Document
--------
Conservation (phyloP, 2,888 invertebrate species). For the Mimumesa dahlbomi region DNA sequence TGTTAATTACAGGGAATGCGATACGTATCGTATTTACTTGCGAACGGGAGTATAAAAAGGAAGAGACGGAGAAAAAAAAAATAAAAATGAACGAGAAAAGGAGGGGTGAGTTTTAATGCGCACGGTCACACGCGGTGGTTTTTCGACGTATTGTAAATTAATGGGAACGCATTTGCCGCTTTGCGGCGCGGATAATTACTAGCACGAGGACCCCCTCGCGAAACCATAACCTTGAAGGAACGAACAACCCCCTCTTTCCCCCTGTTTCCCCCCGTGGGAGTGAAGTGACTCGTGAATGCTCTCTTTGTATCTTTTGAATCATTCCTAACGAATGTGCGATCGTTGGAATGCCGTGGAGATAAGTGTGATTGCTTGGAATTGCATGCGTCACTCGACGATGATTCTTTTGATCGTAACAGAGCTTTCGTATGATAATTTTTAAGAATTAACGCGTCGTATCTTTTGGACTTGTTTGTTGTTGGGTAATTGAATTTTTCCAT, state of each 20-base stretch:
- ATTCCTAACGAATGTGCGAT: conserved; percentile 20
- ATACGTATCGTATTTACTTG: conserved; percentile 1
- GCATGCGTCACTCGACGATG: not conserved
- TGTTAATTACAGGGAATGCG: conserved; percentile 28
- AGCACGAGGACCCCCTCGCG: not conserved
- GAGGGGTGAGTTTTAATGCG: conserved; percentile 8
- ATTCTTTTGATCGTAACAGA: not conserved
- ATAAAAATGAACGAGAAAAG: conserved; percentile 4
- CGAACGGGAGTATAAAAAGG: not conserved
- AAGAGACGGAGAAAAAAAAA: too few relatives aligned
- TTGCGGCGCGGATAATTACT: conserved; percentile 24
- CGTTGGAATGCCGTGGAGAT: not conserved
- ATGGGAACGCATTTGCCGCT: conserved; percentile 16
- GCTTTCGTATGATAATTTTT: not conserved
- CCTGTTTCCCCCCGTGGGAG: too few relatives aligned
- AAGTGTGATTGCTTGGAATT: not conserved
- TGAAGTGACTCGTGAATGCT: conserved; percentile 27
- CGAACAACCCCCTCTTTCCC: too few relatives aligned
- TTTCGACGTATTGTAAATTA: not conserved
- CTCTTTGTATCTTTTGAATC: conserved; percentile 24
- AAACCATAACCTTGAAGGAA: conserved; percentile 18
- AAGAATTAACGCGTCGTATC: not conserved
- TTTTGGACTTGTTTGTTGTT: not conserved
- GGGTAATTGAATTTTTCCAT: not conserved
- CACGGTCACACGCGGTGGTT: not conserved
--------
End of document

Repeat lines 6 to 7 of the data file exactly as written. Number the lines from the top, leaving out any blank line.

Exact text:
- AGCACGAGGACCCCCTCGCG: not conserved
- GAGGGGTGAGTTTTAATGCG: conserved; percentile 8